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We've been waiting a long time for this.

THE people of Barry have been waiting a long time for a definitive answer on the Environmental Impact Assesment (EIA) situation for the Barry incineration plant.

EU law (which the Welsh Government is subject to) states that facilities of this nature require an EIA. Mistakes, misunderstandings and misinterpretation of the law has led to no EIA being conducted at any stage. As the applicant has constructed similar plants elsewhere (some of which have been in receipt of an EIA prior to construction) and claims to be experienced in this area, they should have been aware of the requirement for an EIA.

The Vale council and indeed NRW (acting, as they do, on behalf of Welsh Government), should have been aware of EU and UK legislation regarding EIA's for plants of this nature.

All involved in the failure to carry out an EIA on this plant back in 2015, would be expected by the public to do the right thing, and to correct any initial mistakes in this matter. It is of paramount importance not only to comply with the letter of the law, but the spirit, and stop looking for loopholes. Fundamentally, the granting of an EIA at this juncture would be seen to have the goal of leading to compliance with the Wellbeing and Future Generations Act, and thereby be a start to rebuilding public trust in government, both local and national.

This may go some way towards the people of Barry, and indeed of Wales as a whole, seeing that the Welsh Government have the health, wellbeing and interests of the wider population at heart; even those that cannot or do not vote.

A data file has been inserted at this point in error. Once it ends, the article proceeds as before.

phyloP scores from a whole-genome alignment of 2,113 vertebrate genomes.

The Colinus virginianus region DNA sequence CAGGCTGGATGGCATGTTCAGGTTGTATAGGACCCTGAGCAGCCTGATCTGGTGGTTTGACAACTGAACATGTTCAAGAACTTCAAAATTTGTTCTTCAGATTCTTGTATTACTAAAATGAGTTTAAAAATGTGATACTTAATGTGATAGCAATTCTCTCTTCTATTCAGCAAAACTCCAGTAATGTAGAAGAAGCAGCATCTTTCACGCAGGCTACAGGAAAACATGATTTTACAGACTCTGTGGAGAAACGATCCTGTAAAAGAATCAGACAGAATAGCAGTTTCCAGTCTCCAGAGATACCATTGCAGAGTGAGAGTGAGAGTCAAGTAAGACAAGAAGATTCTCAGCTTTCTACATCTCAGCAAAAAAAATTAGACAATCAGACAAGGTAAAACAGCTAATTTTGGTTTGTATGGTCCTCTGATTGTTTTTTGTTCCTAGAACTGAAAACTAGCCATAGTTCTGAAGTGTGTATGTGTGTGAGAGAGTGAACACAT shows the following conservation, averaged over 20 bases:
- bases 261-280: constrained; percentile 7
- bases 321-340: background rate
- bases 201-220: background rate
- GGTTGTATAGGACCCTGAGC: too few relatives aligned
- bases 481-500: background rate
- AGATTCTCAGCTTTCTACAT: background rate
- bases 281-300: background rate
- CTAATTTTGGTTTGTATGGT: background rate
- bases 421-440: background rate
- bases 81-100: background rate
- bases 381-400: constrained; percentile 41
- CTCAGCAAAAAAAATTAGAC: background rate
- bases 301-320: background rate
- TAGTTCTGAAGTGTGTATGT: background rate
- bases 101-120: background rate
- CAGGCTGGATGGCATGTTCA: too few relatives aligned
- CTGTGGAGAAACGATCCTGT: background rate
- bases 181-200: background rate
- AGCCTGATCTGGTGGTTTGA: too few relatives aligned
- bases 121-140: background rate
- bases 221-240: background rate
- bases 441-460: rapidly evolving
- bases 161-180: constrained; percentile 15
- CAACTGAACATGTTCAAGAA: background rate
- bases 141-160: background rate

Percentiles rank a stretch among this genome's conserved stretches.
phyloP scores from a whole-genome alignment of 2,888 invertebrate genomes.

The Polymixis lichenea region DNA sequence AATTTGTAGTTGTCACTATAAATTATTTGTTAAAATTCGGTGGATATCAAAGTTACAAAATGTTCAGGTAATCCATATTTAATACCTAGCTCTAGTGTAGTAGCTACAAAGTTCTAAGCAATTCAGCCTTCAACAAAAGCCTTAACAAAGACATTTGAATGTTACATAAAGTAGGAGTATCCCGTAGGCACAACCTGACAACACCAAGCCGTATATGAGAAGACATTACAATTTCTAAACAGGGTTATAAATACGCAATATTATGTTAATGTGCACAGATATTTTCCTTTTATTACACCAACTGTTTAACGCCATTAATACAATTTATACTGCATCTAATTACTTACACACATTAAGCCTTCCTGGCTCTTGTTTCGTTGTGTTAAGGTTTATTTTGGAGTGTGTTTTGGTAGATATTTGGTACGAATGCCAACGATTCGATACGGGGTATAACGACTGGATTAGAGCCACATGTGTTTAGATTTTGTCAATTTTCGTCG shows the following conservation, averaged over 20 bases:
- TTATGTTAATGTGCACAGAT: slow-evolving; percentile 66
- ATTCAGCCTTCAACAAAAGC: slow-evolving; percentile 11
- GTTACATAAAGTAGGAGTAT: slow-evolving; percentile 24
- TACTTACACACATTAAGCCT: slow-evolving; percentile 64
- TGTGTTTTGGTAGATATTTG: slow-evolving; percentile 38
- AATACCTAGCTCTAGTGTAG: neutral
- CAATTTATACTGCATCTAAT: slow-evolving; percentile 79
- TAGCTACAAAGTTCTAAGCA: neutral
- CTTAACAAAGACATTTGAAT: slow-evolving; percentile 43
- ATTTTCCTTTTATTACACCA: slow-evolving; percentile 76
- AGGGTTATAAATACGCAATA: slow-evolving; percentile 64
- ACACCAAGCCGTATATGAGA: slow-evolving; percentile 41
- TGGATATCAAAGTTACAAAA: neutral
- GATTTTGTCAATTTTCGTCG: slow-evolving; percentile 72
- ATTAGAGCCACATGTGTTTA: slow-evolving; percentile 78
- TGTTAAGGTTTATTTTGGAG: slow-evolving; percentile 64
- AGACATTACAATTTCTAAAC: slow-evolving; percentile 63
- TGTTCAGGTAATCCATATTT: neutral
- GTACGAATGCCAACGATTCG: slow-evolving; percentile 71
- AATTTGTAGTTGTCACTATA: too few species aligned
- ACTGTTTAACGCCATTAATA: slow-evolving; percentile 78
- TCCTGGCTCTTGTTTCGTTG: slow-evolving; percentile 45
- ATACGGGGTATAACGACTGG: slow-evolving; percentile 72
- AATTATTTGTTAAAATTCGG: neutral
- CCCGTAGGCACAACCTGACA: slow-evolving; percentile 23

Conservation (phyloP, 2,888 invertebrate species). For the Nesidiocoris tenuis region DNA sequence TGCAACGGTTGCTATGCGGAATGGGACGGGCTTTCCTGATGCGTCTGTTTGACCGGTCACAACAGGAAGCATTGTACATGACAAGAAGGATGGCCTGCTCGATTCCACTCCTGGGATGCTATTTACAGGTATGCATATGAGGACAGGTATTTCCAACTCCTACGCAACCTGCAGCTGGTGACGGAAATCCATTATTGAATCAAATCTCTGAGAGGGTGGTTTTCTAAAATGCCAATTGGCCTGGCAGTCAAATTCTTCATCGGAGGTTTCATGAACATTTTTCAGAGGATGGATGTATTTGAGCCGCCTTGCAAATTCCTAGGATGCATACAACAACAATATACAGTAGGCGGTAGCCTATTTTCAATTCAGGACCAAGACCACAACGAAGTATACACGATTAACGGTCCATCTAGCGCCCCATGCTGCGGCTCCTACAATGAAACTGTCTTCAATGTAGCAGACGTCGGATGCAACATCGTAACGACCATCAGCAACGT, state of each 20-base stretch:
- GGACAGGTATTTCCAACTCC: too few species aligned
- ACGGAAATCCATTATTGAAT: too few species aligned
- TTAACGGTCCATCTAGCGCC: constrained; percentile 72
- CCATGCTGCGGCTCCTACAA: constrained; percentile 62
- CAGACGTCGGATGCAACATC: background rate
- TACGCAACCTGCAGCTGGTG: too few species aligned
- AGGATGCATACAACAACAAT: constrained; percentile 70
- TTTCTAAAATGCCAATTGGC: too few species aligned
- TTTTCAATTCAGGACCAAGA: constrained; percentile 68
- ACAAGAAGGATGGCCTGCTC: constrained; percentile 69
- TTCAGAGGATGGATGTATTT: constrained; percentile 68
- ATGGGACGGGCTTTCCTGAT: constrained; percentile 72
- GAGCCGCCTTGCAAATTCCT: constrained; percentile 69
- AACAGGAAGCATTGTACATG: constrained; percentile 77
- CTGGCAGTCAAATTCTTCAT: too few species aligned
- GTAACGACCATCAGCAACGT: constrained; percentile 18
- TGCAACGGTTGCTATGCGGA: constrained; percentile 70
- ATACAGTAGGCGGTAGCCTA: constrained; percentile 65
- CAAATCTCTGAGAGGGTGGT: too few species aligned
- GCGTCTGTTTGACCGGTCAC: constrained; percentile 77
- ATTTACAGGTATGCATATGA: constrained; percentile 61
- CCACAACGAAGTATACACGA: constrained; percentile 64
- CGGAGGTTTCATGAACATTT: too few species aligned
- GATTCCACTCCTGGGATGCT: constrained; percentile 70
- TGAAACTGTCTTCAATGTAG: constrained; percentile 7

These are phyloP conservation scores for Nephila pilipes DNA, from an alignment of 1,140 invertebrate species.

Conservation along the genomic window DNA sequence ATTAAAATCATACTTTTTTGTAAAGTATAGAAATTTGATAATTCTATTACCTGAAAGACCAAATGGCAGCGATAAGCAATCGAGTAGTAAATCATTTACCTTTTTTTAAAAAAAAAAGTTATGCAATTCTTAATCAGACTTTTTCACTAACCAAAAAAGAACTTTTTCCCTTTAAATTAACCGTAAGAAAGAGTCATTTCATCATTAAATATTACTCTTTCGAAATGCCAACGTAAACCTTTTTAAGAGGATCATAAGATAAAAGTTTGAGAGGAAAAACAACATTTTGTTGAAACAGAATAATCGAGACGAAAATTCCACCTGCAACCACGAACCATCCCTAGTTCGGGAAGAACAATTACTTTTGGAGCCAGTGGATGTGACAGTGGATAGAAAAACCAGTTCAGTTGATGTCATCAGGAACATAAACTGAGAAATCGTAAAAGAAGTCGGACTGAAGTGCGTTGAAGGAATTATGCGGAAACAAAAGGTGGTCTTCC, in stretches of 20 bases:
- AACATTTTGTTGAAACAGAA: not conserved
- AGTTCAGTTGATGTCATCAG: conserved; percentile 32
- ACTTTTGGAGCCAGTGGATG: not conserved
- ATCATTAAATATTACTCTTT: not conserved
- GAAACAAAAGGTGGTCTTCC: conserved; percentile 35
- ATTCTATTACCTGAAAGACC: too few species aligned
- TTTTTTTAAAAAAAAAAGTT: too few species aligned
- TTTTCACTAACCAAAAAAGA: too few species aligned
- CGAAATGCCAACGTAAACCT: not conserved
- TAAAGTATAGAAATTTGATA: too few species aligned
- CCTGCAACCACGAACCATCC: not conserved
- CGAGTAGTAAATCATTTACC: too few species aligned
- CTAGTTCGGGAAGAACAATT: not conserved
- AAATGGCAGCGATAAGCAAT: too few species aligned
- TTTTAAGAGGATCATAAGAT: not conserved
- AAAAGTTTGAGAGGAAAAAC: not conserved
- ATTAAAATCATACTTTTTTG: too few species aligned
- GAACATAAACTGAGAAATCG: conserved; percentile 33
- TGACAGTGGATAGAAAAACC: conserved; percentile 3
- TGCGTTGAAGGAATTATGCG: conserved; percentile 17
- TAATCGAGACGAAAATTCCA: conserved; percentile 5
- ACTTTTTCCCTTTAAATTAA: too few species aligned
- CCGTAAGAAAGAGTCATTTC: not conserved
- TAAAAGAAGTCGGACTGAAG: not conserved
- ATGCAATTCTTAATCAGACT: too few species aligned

An EIA would give the private enterprise that chose Barry to invest in, and make money from, through both profits and government grants, a chance to prove that their claims of "no harm" to the environment and the population of Barry for 25 years can stand up to scrutiny.

A mere fudge, playing with words and dates to get a face saving result, will only further damage trust in all institutions involved. The Environment Minister's answer to question waq77119 during a Q&A in the Senedd, seems to imply that decision making is at arms length, and those at the top of government are happy to agree with all that has gone wrong previously. The answer given seems to seek to avoid the real issue, which is that an EIA should have been ordered in 2015, and the implications of that failure is the real question left outstanding. The answer also might be seen by some to be consistent with the minister having already taken a view on the EIA question. If this is the case, this could be viewed as decisions being made by the minister and Welsh Government on matters of high public interest, (in the same way as many felt NRW did on the licensing decision) by doing so behind closed doors, in close conjunction with the applicant, whilst leaving the public in the dark.

A review of some description will eventually have to be made to tighten up procedures; in the meantime, a sure sign of political madness is to keep repeating mistakes so as to justify initial mistakes. For the Welsh Assembly Government/NRW to behave in this fashion would be a failure for not only themselves, but also, most importantly, the people they purport to serve.

Fred Phipps-Harkus Barry

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Title Annotation:Features
Publication:Western Mail (Cardiff, Wales)
Date:Oct 2, 2018
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